As I did with Menu for Romance and Ransome’s Honor last summer, I’m going to feature a series of posts about A Case for Love over the next few weeks. I have ideas for what I’m going to write about . . . but what do you want to know about the book? What questions do you have about this book? this series?

  1. Wednesday, January 6, 2010 11:36 am

    Are there other lawyer characters you’ve read or seen in the past that influenced your depiction of Forbes?


    • Wednesday, January 6, 2010 11:37 am

      Yes . . . but you’ll have to wait to find out!


  2. Wednesday, January 6, 2010 11:58 am

    And I for one can’t wait to find out who your inspiration is!

    I fell in love with the folks in “Bonterre” in “Stand-In Groom,” and hate to think about this being the last of the series. So here’s a question for you – Any chance of taking the series beyond 3 books (Hey, it worked for Janette Oke and Dee Henderson!), or perhaps another series as an off-shoot?

    Inquiring minds want to know . . . 😉


    • Wednesday, January 6, 2010 12:08 pm

      As I mentioned to someone in the comments on the series page, there are three more people (Rafe, Jason, and Jenn) who’ve been secondary characters in this series who could possibly be featured in a second trilogy . . . after, of course, the Matchmakers series, and if I haven’t figured out something else I want to write by then. 8)


  3. Wednesday, January 6, 2010 12:30 pm

    Regina stole my question LOL so I’m going to ask this, how about a historical series set in Bonneterre?



  4. Jess permalink
    Wednesday, January 6, 2010 12:30 pm

    I know you spent a day at a local news show to learn about Alaine’s job, but how much research did you have to do in the legal field?


    • Wednesday, January 6, 2010 1:13 pm

      Good question . . . which will be covered in my “Research” post!


  5. Wednesday, January 6, 2010 1:15 pm

    From the first, I liked Forbes, the puppet master, the guy who seemed to glue all the other characters together, even if exactly how had yet to be known. And I’d love to see Rafe’s and Jenn’s stories. (I don’t remember Jason so I have to go back and find him before I read ACFL.)

    Why is Forbes an attorney, and why is he the particular type of lawyer that he is? Forbes is buttoned-up but mysterious. What’s beneath that polished veneer? (These are probably story questions, not book questions so I hope to find out when I read ACFL.)

    A book question might be how’d you choose Alaine’s new profession. What type of person might go into that profession and how will that play into the story?


    • Wednesday, January 6, 2010 1:19 pm

      Wow–y’all are giving me all kinds of ideas of topics I need to cover in my “behind the scenes” posts this month!


  6. Amee permalink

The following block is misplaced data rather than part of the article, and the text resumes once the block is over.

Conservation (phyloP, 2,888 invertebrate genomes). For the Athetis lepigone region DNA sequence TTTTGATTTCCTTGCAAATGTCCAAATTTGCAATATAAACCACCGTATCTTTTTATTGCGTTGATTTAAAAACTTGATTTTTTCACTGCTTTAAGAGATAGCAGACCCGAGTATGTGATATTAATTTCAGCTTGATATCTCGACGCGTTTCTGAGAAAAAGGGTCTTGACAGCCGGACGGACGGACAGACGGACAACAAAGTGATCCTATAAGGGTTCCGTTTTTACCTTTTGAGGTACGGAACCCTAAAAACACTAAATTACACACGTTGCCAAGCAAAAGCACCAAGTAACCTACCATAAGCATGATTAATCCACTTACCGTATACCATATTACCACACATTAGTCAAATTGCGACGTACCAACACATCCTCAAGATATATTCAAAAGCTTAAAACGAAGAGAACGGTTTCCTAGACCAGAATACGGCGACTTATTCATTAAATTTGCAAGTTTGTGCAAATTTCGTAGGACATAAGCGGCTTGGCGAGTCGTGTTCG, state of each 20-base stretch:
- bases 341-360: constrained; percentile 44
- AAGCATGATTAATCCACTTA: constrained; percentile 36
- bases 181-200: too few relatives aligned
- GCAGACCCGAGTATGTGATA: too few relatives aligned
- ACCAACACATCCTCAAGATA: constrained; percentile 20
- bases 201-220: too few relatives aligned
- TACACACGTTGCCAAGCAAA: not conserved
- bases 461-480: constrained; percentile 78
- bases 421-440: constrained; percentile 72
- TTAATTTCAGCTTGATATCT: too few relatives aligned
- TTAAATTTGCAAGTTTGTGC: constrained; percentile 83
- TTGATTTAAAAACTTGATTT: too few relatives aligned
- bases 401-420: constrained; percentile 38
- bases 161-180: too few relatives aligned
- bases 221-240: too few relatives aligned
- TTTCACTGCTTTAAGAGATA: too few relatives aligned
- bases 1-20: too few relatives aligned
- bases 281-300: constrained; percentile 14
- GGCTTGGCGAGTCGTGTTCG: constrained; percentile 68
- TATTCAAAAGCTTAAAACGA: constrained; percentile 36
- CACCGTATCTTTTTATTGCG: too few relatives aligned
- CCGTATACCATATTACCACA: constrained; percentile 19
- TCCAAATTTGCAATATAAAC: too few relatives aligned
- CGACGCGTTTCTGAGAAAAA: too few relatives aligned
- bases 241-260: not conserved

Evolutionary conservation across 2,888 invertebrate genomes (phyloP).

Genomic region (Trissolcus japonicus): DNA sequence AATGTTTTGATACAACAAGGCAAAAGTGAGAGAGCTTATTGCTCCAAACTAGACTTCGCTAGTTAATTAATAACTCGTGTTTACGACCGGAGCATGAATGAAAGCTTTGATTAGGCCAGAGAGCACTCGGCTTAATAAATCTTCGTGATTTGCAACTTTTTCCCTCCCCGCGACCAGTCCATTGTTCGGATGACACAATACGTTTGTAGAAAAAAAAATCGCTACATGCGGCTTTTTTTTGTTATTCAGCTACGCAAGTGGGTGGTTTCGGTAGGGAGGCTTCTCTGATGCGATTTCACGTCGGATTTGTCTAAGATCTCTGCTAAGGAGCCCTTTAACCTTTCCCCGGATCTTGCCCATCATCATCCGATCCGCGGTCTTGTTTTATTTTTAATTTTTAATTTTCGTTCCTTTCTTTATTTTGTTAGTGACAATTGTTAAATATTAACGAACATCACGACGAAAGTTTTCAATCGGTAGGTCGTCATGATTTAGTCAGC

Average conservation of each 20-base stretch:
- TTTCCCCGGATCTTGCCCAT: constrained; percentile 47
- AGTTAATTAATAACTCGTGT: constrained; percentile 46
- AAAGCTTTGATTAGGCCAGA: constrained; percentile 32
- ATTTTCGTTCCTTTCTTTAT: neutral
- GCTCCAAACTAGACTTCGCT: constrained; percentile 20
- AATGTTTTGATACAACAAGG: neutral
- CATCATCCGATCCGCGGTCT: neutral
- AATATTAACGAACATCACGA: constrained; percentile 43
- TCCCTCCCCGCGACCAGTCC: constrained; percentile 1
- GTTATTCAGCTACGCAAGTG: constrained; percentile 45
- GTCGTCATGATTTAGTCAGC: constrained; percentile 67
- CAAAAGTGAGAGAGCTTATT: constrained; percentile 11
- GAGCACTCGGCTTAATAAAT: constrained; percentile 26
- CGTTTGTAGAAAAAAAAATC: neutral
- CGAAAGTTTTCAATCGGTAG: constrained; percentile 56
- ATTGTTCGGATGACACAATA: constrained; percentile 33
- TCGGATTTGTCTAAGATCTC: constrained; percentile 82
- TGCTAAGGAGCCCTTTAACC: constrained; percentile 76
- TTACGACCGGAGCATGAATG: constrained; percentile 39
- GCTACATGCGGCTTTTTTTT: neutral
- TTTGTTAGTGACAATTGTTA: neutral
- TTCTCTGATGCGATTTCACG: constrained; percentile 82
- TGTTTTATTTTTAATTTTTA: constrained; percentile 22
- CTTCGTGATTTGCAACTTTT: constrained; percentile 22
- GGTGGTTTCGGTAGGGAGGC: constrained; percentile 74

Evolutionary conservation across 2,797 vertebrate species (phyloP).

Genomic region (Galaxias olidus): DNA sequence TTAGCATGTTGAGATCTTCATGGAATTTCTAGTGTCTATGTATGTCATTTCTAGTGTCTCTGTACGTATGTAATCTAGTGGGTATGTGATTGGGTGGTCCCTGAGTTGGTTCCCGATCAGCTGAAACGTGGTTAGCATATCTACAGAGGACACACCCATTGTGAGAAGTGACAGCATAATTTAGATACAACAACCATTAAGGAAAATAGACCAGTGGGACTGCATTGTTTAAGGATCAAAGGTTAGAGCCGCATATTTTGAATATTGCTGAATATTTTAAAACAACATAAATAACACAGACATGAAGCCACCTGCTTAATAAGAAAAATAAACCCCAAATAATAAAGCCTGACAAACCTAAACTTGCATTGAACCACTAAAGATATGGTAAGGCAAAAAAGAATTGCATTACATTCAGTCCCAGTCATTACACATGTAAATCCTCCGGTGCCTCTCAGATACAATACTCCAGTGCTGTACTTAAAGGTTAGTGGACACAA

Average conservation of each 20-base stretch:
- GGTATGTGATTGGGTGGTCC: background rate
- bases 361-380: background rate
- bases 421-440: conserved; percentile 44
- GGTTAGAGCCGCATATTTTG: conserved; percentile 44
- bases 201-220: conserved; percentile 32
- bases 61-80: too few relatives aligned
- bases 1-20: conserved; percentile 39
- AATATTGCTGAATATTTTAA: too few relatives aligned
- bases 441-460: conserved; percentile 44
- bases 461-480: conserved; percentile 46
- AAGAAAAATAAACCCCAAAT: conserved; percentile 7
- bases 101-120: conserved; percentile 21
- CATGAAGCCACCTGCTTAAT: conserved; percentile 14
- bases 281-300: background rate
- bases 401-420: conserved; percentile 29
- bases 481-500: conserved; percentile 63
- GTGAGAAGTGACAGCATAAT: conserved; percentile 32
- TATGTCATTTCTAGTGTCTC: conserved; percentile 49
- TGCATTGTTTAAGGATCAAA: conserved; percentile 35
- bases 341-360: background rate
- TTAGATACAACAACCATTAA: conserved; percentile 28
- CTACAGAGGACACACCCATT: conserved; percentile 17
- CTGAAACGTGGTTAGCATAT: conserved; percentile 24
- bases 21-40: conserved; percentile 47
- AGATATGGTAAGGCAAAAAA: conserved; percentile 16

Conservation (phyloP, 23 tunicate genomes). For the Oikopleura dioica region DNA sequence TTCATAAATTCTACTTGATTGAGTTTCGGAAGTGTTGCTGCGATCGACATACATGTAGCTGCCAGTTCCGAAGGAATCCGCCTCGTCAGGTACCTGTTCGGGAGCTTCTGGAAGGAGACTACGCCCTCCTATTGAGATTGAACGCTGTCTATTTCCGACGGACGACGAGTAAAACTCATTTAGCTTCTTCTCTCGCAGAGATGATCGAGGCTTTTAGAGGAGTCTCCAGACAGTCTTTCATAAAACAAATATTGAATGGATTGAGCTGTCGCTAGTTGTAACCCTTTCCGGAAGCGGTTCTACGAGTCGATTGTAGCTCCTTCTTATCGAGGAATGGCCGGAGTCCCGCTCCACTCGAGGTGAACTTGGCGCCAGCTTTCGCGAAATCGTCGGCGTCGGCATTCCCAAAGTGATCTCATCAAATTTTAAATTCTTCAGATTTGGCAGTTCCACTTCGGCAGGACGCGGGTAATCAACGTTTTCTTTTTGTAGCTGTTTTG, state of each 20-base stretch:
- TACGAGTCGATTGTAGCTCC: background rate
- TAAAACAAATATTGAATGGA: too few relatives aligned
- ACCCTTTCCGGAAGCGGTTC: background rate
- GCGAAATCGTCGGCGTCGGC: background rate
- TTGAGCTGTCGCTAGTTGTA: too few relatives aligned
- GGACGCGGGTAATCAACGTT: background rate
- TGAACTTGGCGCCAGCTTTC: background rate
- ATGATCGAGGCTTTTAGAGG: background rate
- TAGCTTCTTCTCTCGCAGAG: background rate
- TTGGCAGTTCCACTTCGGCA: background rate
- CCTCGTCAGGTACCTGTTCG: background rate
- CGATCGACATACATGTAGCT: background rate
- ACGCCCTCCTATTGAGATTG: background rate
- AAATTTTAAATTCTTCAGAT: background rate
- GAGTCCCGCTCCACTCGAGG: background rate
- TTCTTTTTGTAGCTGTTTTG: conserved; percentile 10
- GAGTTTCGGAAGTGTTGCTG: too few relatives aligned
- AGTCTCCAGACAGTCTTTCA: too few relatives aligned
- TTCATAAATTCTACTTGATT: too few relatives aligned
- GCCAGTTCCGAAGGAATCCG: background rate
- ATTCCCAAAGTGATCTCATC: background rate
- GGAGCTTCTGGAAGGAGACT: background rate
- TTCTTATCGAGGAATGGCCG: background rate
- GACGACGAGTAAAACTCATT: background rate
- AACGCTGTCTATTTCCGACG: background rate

Wednesday, January 6, 2010 1:33 pm

    I’m really curious to just read the book and find out how Forbes might also lose his family! They were so close in Stand In Groom (haven’t gotten around to Menu for Romance…yet!) that it must be something major for there to be a rift in the family like that.


    • Wednesday, January 6, 2010 1:36 pm

      You may want to read Menu for Romance before A Case for Love—I started hinting that things in the Guidry family might not be as perfect as they seemed in Meredith’s story.


  7. Adrienne permalink
    Wednesday, January 6, 2010 1:37 pm

    My question with this series was similar to one before me but how did you acquaint yourself with all your characters professions? I’m sure it had to be difficult because when I read Stand-In Groom their professions were such a part of the storyline and not just mentioned here or there.


    • Wednesday, January 6, 2010 1:42 pm

      With the older characters I write—especially my heroines who are all career women, as I am—having their jobs be a big part of their lives is important to me, because it makes them more realistic, whether they like their jobs/careers or not. I get annoyed whenever I read a romance novel in which the hero/heroine is given a job title but they’re never actually seen working that job (or they’re independently wealthy without having to work for it). Real people have to work to pay their mortgages/rent and buy groceries and other stuff.

      Right now, the heroine I’m writing, who works for a non-profit/government-funded historic-site preservation agency, is saving money to buy a new dishwasher for her house—which means there are certain things she’s going to have to sacrifice, certain activities she isn’t going to be able to go do, because she can’t/doesn’t want to spend the money. (And she’s about to go on a job interview . . . I’ve got to get that scene written today!)


  8. Wednesday, January 6, 2010 1:58 pm

    I enjoyed reading the history behind A Case For Love. I loved the first two books and I’m looking forward to ACFL. The folk of Bonneterre, and the place, are so vivid it seems they surely must exist, like I met them on a trip back east, or maybe they’re my distant cousins I hear about through the family grapevine, who lead the most interesting lives of us all.